The Rural Municipalities Association recently announced the outstanding tax debt they’re owed by oil and gas companies has doubled, to nearly $175 million in less than a year
The Rural Municipalities of Alberta — the organization representing Alberta’s rural counties and municipal districts — has announced it’s facing what it calls a “massive increase” in unpaid taxes owed to small rural governments by oil and gas companies.
The amount owed in taxes has more than doubled since last year, to $173 million, according to a recent survey of Rural Municipalities of Alberta members.
This loss of revenue, the Rural Municipalities of Alberta said in a press release, means “many rural municipalities will struggle to remain viable.”
You might be wondering why, and how, oil and gas companies can simply not pay their taxes. After all, the local government will certainly make sure to collect your property tax. And we’re all well aware that the Canada Revenue Agency is keeping tabs on our income tax.
But the situation is a little different with the taxes owed by oil and gas companies to the small communities they operate in.
What kinds of taxes are oil and gas companies supposed to pay to rural communities?
Oil and gas companies are supposed to pay property taxes, not unlike home and landowners, when they install oil and gas infrastructure.
These taxes are assessed based on a model set by the provincial government — and there are rumblings that this model could soon be “updated” (more on that later).
Why aren’t these companies paying?
Though rural municipalities have long voiced empathy for oil and gas companies facing low energy prices, they are increasingly alleging that companies are choosing not to pay their municipal taxes because the companies know there are few consequences.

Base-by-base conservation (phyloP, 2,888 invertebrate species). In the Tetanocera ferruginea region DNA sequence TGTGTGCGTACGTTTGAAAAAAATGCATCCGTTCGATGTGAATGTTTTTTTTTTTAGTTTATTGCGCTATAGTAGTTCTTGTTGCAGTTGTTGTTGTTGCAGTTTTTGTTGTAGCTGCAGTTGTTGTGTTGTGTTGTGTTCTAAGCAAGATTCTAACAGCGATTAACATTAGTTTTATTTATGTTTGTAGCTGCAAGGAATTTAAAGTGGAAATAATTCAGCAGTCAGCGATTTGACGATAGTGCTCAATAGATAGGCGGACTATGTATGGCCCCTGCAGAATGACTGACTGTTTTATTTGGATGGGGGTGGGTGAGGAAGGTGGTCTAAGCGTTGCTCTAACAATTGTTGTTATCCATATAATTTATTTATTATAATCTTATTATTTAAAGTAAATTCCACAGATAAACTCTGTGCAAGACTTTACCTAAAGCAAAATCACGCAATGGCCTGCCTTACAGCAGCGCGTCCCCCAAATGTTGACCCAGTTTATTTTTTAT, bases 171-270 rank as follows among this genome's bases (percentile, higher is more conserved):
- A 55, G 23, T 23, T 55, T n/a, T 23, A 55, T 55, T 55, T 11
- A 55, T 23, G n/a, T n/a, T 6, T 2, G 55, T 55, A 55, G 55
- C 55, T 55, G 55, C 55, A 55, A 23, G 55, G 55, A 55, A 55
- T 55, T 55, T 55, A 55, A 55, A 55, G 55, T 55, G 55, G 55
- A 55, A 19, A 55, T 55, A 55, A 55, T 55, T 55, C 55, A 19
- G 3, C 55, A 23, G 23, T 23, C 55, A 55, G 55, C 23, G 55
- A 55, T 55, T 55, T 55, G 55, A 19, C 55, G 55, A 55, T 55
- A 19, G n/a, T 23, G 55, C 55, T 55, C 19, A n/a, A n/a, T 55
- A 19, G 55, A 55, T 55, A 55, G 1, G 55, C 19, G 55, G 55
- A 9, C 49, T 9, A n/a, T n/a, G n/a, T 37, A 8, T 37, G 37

According to the Rural Municipalities of Alberta, companies are increasingly “unable or unwilling to pay.”
The Canadian Association of Petroleum Producers has previously suggested that rural municipalities “place a disproportionate fiscal burden on industrial property.”
Ron Govenlock, mayor of Woodlands County, told The Narwhal last fall that it’s not reasonable to think that property taxes are the reason companies are struggling.
“There’s a multitude of factors that go into any business in terms of its operational cost,” he said. “So to suggest that it’s the tax burden — that’s been consistent for the past 20 years — that is now going to be targeted as the reason that their profit margin is tighter?”
“I don’t buy that.”
So, what happens if companies don’t pay these taxes?
Not a whole lot, when it comes to enforcement.
According to the Rural Municipalities of Alberta, local governments “have no ability to take action to recover owed taxes on this type of infrastructure.”
With other types of tax debts, whether from individuals or businesses, counties may seize assets or post them for sale.
The situation gets even trickier if a company declares bankruptcy.
Counties “have little recourse to recover unpaid taxes from companies that have declared bankruptcy,” according to the Rural Municipalities of Alberta, as they are near the bottom of the list of creditors who would receive any leftover funds following insolvency.
How much does this matter to these communities?
A lot. In some cases, rural municipalities rely on tax revenue from oil and gas companies for more than 90 per cent of their annual budgets.
An investigation by The Narwhal last fall found that in at least 20 counties, local governments were relying on these payments for more than half of tax revenue.
Losing that cash flow has led counties to consider cutting back on road maintenance, property tax hikes for residents and hiring freezes.
Others dipped into emergency funds to bridge what they hoped was a temporary shortfall.
Has this happened before?
When the Rural Municipalities of Alberta announced last year that communities across the province were facing an $81-million shortfall in unpaid taxes from oil and gas companies, they labelled it “unprecedented” and noted it was “worsening at an alarming pace.”
Govenlock told The Narwhal last year that the sudden drop in income left his county “blind-sided.”